Commentary by Lisa Beals
Lucky Lab Rescue is known for saving literally hundreds of dogs’ lives every year. They vet them and assess their temperament before placing them in foster homes and eventually their loving , forever homes. Sometimes, the “vetting” involves a lot more than expected in regard to money and heartfelt concern if the dogs come down with the dreaded parvovirus. Recently, the group rescued five puppies from two different places. All five came down with parvo. Ten month-old Bosco didn’t make it. Right now, Reba, Chesney, Presley and McGraw are fighting for their lives.
So what is parvo? Parvo is a highly contagious virus that can be prevented by early immunization in young puppies. In the absence of vaccinations, it may strike puppies from 6 to 20 weeks old. Certain breeds, including Rottweilers, Doberman Pinschers, Labs and German Shepherds tend to be more susceptible to parvovirus. It is shed in feces and may be transmitted by the dog’s paws, fur, bedding, crates or via our hands or shoes. After exposure to the virus, there may be a four- to five-day incubation period before the dog begins to show symptoms.
The virus is more commonly manifested in the dog’s intestinal system where it interferes with the ability to absorb nutrients and secondarily in the cardiac system where sudden death can occur. The dog may develop lethargy followed by severe vomiting and diarrhea. He may posture in a tucked position due to abdominal discomfort. The profuse diarrhea often is bloody with mucus and quickly leads to dehydration. The moist tissues of the mouth and eyes may appear red and the heart rate may be accelerated.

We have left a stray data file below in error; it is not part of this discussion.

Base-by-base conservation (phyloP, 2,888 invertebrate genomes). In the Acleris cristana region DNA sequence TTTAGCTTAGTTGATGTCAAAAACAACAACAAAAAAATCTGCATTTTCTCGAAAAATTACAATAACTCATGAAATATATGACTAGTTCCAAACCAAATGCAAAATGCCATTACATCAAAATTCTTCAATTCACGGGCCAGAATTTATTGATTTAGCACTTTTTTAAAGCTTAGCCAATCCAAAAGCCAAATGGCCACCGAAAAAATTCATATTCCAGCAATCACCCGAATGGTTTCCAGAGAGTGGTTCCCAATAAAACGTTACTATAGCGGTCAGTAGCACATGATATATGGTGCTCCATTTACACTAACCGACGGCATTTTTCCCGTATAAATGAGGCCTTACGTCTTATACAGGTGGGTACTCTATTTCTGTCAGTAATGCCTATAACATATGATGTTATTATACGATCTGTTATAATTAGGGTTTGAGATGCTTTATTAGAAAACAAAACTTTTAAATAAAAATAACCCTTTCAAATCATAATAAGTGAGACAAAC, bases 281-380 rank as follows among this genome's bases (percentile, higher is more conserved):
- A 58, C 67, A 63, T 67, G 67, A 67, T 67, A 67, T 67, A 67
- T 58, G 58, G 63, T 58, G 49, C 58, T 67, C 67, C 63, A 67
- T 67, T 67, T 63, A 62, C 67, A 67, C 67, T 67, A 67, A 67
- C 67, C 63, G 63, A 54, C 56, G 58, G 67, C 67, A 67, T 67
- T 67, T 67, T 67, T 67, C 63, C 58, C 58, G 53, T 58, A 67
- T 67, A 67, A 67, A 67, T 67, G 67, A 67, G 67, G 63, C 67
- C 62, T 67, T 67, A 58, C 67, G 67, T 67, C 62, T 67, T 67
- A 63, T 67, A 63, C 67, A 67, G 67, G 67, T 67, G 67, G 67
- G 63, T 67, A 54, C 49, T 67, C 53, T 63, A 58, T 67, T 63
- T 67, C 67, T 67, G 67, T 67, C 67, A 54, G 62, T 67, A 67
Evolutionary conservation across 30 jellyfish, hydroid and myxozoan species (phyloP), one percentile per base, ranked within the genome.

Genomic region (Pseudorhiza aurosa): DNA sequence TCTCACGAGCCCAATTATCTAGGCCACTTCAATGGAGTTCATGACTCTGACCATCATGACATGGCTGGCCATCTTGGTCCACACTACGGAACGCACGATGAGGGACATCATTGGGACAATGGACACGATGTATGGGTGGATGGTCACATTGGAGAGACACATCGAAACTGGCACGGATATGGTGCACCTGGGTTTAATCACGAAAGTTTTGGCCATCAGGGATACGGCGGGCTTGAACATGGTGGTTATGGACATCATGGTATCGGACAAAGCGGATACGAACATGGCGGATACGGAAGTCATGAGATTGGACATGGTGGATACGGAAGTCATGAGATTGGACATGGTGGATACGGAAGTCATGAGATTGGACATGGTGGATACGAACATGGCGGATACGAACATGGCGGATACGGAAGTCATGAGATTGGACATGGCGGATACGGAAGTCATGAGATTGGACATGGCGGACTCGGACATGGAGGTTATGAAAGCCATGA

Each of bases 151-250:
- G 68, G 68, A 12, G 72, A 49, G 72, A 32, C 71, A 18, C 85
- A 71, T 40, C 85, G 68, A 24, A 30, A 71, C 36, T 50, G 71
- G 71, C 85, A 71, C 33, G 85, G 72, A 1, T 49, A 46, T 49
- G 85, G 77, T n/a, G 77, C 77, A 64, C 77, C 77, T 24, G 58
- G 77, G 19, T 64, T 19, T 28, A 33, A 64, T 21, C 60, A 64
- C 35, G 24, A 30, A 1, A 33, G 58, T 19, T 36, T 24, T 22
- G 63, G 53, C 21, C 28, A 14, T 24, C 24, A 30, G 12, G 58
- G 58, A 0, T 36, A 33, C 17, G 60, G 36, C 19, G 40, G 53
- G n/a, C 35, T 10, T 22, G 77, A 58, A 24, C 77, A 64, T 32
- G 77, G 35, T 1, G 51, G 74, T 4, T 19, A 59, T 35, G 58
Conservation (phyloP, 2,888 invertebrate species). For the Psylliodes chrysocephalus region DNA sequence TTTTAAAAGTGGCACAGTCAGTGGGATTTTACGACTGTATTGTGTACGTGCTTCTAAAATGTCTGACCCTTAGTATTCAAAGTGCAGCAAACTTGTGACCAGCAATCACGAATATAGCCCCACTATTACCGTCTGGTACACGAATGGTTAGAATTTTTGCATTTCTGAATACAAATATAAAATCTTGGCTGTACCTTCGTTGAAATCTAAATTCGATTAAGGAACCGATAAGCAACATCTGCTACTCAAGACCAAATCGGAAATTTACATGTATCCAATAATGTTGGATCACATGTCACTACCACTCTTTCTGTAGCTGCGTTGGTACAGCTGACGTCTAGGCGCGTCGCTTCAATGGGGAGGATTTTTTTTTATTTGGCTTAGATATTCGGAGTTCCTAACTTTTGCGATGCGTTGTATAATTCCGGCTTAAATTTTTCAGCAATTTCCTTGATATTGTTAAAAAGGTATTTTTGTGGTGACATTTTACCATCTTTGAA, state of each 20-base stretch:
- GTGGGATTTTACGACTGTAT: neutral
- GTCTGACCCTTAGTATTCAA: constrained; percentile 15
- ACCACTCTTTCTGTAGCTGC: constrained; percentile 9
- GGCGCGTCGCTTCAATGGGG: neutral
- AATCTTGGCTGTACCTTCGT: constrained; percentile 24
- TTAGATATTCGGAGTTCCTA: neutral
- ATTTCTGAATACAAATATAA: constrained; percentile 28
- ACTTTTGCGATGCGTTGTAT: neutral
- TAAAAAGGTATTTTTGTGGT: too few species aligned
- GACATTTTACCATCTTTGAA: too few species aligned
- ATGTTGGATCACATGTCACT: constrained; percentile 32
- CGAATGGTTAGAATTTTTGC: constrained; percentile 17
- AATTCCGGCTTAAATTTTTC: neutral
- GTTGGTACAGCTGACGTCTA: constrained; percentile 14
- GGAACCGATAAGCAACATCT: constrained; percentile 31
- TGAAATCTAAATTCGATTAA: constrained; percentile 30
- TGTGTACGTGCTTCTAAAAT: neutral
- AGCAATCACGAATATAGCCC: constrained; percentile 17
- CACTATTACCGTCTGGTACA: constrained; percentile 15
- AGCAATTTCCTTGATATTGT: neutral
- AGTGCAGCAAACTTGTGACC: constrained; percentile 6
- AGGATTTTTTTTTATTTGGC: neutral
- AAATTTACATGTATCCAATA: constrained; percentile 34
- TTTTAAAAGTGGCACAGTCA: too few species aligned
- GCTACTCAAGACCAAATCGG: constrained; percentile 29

If you suspect parvo in your dog, veterinary management is essential for the survival of the dog. Parvovirus is diagnosed by physical exam, blood work to measure the white blood cell count, urinalysis, abdominal radiographs and assessment of the lymph nodes. Dehydration must be aggressively treated with IV fluids to correct electrolyte imbalances and antibiotics may help prevent septicemia and bacterial complications that could lead to death. Severe cases may require plasma transfusions to combat the virus.
While the cure rate of parvo is estimated at 70 percent, the sequelae of the disease is often touch and go with positive responses to treatment one day often being followed by complications the next day.
The parvo virus is not only very contagious, but very hardy. Dogs with parvo must be quarantined until they are given a clean bill of health from the veterinarian. Because their immune systems have been weakened by the virus, they will need to be closely monitored for secondary infections. Parvovirus may survive in the environment for months, so living quarters and objects exposed to the virus must be cleaned with a 1:32 bleach solution that is allowed to sit for 20 minutes before rinsing.
The fight against parvo is worth it. If you would like to help Lucky Lab save Reba and her country siblings, please donate at www.luckylabrescue.com.